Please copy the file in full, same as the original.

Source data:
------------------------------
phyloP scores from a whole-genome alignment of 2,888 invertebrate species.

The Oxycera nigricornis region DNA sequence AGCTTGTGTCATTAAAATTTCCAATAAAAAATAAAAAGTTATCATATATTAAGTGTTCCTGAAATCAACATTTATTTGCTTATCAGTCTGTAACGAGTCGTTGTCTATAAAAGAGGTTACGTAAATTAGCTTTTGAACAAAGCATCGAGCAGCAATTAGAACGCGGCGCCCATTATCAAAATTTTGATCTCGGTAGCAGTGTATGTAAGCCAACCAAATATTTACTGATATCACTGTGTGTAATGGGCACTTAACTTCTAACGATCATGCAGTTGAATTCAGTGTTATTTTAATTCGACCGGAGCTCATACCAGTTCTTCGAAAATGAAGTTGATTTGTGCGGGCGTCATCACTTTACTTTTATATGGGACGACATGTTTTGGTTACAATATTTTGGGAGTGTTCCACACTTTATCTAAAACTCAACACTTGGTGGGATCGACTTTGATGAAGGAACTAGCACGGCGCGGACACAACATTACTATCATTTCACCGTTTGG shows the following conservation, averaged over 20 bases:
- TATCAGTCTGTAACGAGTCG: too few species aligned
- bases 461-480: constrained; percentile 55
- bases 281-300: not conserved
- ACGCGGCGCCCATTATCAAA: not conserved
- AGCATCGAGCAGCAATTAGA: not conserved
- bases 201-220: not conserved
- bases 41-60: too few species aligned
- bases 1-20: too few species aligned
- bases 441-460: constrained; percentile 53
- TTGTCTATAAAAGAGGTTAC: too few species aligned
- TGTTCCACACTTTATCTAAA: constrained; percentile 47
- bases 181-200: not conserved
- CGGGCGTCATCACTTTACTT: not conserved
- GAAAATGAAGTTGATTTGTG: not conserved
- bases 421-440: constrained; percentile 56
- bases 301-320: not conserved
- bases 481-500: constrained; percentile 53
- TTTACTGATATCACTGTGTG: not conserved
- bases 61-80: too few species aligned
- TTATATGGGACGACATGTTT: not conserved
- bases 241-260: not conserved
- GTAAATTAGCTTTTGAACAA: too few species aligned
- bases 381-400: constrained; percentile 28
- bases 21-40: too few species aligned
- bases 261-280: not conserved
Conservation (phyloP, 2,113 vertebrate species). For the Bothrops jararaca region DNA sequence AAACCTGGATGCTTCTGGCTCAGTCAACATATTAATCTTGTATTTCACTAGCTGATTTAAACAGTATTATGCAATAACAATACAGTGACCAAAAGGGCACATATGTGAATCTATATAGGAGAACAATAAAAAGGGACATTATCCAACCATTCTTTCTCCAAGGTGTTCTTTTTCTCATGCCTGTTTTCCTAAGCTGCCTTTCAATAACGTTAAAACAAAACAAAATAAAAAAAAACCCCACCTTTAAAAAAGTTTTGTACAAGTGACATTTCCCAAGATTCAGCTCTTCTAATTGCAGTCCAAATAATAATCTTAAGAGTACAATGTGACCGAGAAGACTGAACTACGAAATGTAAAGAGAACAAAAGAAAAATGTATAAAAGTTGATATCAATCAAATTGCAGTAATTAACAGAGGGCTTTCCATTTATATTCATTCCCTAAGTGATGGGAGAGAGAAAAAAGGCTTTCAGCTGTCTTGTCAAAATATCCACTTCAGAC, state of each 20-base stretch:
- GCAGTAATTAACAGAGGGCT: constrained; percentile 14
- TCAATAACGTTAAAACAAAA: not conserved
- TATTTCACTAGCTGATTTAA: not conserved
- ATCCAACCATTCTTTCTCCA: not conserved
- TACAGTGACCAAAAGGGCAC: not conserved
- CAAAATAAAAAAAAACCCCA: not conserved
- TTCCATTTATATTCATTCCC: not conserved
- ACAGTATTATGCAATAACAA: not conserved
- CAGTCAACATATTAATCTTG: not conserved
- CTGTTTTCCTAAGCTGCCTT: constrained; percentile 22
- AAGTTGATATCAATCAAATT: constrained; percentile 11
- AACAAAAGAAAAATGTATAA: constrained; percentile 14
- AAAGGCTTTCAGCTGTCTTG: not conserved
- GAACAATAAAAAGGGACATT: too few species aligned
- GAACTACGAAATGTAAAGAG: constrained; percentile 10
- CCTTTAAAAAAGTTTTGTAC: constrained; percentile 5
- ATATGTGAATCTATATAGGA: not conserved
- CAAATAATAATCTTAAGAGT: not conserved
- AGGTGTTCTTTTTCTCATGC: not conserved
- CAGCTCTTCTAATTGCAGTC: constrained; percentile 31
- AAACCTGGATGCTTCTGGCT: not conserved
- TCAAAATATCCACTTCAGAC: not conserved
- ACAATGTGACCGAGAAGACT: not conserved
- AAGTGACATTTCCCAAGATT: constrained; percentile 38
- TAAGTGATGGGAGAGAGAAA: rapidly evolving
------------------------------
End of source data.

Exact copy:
phyloP scores from a whole-genome alignment of 2,888 invertebrate species.

The Oxycera nigricornis region DNA sequence AGCTTGTGTCATTAAAATTTCCAATAAAAAATAAAAAGTTATCATATATTAAGTGTTCCTGAAATCAACATTTATTTGCTTATCAGTCTGTAACGAGTCGTTGTCTATAAAAGAGGTTACGTAAATTAGCTTTTGAACAAAGCATCGAGCAGCAATTAGAACGCGGCGCCCATTATCAAAATTTTGATCTCGGTAGCAGTGTATGTAAGCCAACCAAATATTTACTGATATCACTGTGTGTAATGGGCACTTAACTTCTAACGATCATGCAGTTGAATTCAGTGTTATTTTAATTCGACCGGAGCTCATACCAGTTCTTCGAAAATGAAGTTGATTTGTGCGGGCGTCATCACTTTACTTTTATATGGGACGACATGTTTTGGTTACAATATTTTGGGAGTGTTCCACACTTTATCTAAAACTCAACACTTGGTGGGATCGACTTTGATGAAGGAACTAGCACGGCGCGGACACAACATTACTATCATTTCACCGTTTGG shows the following conservation, averaged over 20 bases:
- TATCAGTCTGTAACGAGTCG: too few species aligned
- bases 461-480: constrained; percentile 55
- bases 281-300: not conserved
- ACGCGGCGCCCATTATCAAA: not conserved
- AGCATCGAGCAGCAATTAGA: not conserved
- bases 201-220: not conserved
- bases 41-60: too few species aligned
- bases 1-20: too few species aligned
- bases 441-460: constrained; percentile 53
- TTGTCTATAAAAGAGGTTAC: too few species aligned
- TGTTCCACACTTTATCTAAA: constrained; percentile 47
- bases 181-200: not conserved
- CGGGCGTCATCACTTTACTT: not conserved
- GAAAATGAAGTTGATTTGTG: not conserved
- bases 421-440: constrained; percentile 56
- bases 301-320: not conserved
- bases 481-500: constrained; percentile 53
- TTTACTGATATCACTGTGTG: not conserved
- bases 61-80: too few species aligned
- TTATATGGGACGACATGTTT: not conserved
- bases 241-260: not conserved
- GTAAATTAGCTTTTGAACAA: too few species aligned
- bases 381-400: constrained; percentile 28
- bases 21-40: too few species aligned
- bases 261-280: not conserved
Conservation (phyloP, 2,113 vertebrate species). For the Bothrops jararaca region DNA sequence AAACCTGGATGCTTCTGGCTCAGTCAACATATTAATCTTGTATTTCACTAGCTGATTTAAACAGTATTATGCAATAACAATACAGTGACCAAAAGGGCACATATGTGAATCTATATAGGAGAACAATAAAAAGGGACATTATCCAACCATTCTTTCTCCAAGGTGTTCTTTTTCTCATGCCTGTTTTCCTAAGCTGCCTTTCAATAACGTTAAAACAAAACAAAATAAAAAAAAACCCCACCTTTAAAAAAGTTTTGTACAAGTGACATTTCCCAAGATTCAGCTCTTCTAATTGCAGTCCAAATAATAATCTTAAGAGTACAATGTGACCGAGAAGACTGAACTACGAAATGTAAAGAGAACAAAAGAAAAATGTATAAAAGTTGATATCAATCAAATTGCAGTAATTAACAGAGGGCTTTCCATTTATATTCATTCCCTAAGTGATGGGAGAGAGAAAAAAGGCTTTCAGCTGTCTTGTCAAAATATCCACTTCAGAC, state of each 20-base stretch:
- GCAGTAATTAACAGAGGGCT: constrained; percentile 14
- TCAATAACGTTAAAACAAAA: not conserved
- TATTTCACTAGCTGATTTAA: not conserved
- ATCCAACCATTCTTTCTCCA: not conserved
- TACAGTGACCAAAAGGGCAC: not conserved
- CAAAATAAAAAAAAACCCCA: not conserved
- TTCCATTTATATTCATTCCC: not conserved
- ACAGTATTATGCAATAACAA: not conserved
- CAGTCAACATATTAATCTTG: not conserved
- CTGTTTTCCTAAGCTGCCTT: constrained; percentile 22
- AAGTTGATATCAATCAAATT: constrained; percentile 11
- AACAAAAGAAAAATGTATAA: constrained; percentile 14
- AAAGGCTTTCAGCTGTCTTG: not conserved
- GAACAATAAAAAGGGACATT: too few species aligned
- GAACTACGAAATGTAAAGAG: constrained; percentile 10
- CCTTTAAAAAAGTTTTGTAC: constrained; percentile 5
- ATATGTGAATCTATATAGGA: not conserved
- CAAATAATAATCTTAAGAGT: not conserved
- AGGTGTTCTTTTTCTCATGC: not conserved
- CAGCTCTTCTAATTGCAGTC: constrained; percentile 31
- AAACCTGGATGCTTCTGGCT: not conserved
- TCAAAATATCCACTTCAGAC: not conserved
- ACAATGTGACCGAGAAGACT: not conserved
- AAGTGACATTTCCCAAGATT: constrained; percentile 38
- TAAGTGATGGGAGAGAGAAA: rapidly evolving